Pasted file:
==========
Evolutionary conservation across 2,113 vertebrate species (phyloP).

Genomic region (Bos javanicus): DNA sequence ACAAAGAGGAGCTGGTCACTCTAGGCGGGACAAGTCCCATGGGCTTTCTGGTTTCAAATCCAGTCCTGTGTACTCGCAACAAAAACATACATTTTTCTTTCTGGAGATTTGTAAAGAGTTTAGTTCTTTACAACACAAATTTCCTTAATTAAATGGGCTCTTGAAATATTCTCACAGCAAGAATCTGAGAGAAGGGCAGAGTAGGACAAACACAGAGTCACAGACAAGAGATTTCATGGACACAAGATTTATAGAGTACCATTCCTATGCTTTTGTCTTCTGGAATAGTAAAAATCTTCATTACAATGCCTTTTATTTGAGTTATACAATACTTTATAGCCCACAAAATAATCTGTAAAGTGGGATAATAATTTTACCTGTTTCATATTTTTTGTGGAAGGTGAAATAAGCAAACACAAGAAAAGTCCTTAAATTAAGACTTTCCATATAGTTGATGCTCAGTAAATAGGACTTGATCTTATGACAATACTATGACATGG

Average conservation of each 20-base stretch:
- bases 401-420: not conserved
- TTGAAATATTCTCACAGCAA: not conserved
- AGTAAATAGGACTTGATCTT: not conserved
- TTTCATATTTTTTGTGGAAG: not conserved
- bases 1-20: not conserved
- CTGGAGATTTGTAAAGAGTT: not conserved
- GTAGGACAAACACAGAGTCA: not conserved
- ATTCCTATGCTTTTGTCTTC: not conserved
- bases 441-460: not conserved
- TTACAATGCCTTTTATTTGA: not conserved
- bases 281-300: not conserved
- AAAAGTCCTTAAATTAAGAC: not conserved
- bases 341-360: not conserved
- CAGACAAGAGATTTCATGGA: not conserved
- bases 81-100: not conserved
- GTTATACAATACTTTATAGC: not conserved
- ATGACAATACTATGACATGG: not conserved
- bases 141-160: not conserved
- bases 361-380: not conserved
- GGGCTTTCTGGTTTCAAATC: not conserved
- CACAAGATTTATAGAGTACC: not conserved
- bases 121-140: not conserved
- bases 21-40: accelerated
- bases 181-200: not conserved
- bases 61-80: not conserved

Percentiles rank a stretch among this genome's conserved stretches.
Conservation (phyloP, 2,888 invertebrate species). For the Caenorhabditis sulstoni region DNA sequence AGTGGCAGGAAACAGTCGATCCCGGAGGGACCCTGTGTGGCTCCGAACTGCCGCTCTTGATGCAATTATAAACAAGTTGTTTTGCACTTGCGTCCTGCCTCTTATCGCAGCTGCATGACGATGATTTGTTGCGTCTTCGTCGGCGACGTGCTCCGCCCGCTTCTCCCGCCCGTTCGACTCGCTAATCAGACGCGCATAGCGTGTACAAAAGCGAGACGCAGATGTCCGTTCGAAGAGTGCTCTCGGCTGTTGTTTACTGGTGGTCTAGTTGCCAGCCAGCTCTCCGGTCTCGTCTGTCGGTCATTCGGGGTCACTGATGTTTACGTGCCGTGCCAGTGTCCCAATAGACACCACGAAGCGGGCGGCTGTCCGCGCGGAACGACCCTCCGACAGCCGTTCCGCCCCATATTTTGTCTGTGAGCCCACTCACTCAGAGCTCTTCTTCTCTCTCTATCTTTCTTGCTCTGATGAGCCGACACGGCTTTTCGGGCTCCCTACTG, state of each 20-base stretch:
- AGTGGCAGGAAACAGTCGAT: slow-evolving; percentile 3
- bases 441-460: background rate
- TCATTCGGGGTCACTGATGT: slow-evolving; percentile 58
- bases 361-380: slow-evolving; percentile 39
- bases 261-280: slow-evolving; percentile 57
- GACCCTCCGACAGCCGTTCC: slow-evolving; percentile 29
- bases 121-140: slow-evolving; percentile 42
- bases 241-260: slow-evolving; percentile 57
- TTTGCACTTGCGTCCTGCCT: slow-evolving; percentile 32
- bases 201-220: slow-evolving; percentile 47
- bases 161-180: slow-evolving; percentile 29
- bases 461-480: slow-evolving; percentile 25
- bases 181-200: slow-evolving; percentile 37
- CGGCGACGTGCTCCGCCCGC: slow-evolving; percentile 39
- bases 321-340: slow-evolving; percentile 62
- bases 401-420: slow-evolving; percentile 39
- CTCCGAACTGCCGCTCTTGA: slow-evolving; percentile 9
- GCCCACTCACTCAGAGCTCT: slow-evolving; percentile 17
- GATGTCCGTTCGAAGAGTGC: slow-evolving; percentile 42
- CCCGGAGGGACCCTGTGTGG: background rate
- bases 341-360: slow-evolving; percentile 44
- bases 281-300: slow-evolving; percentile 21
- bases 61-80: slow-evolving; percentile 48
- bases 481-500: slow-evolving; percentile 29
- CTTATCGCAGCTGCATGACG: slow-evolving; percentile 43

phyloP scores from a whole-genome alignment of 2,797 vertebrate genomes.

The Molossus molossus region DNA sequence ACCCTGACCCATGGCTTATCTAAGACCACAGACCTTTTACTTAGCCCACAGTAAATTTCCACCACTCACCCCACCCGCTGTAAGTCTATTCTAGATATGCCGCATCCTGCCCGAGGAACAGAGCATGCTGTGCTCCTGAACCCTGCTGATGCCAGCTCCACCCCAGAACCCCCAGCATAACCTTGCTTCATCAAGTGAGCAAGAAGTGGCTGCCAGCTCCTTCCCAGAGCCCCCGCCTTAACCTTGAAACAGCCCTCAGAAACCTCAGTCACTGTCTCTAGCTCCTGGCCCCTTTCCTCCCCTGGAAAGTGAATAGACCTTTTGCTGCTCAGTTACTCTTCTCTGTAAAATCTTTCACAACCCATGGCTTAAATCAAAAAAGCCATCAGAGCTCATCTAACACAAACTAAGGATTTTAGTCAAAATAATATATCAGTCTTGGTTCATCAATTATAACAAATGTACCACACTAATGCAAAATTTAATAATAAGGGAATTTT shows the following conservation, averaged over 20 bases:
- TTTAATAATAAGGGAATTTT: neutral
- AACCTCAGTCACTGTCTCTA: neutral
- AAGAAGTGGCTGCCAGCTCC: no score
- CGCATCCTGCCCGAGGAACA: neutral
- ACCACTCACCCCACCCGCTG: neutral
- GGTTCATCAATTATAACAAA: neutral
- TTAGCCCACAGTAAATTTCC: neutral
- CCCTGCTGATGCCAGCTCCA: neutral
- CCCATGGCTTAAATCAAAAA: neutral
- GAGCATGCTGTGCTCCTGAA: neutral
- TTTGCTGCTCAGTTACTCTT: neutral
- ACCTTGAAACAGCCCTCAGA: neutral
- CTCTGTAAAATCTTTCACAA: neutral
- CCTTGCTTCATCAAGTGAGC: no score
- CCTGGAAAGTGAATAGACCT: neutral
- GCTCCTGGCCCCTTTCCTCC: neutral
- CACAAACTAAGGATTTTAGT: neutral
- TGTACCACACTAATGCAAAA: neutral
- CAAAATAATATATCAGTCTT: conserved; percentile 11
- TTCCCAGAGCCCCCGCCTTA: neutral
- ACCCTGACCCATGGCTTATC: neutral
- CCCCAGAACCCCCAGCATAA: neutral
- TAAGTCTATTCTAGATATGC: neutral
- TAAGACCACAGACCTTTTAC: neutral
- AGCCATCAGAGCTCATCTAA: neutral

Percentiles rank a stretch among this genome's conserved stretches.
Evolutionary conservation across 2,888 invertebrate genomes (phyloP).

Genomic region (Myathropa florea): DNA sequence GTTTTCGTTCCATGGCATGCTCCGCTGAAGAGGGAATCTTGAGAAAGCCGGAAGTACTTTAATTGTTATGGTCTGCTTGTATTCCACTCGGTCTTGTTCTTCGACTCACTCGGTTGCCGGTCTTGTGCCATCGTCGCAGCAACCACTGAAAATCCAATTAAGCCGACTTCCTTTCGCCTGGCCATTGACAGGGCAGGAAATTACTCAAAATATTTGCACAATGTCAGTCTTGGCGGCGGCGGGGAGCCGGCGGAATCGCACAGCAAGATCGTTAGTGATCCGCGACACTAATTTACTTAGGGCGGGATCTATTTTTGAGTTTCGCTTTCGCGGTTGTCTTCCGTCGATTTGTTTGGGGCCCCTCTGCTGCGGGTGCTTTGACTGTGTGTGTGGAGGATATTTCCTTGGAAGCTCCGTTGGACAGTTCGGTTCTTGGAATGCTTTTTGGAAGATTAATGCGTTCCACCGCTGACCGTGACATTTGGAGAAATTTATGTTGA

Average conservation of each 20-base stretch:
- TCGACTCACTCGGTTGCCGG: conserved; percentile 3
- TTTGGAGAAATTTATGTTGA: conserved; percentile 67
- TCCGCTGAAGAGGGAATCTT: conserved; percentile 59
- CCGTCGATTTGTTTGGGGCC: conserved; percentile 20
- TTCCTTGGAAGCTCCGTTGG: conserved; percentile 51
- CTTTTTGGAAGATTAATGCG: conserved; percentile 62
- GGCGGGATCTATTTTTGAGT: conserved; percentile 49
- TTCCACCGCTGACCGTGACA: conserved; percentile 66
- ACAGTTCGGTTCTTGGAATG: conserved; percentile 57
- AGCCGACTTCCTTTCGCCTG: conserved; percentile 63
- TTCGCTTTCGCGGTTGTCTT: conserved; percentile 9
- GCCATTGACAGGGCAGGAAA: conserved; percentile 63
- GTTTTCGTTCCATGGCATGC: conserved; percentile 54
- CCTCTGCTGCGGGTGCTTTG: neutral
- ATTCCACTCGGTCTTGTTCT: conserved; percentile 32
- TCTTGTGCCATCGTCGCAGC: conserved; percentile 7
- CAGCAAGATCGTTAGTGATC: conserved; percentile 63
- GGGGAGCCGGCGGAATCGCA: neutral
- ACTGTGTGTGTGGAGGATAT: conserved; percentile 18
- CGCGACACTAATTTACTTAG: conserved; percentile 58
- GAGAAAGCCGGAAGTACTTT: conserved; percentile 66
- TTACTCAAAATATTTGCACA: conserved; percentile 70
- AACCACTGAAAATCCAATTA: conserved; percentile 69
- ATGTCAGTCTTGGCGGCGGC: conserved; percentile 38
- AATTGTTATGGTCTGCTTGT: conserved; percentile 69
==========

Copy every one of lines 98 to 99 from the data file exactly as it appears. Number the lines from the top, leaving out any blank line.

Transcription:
- GCCATTGACAGGGCAGGAAA: conserved; percentile 63
- GTTTTCGTTCCATGGCATGC: conserved; percentile 54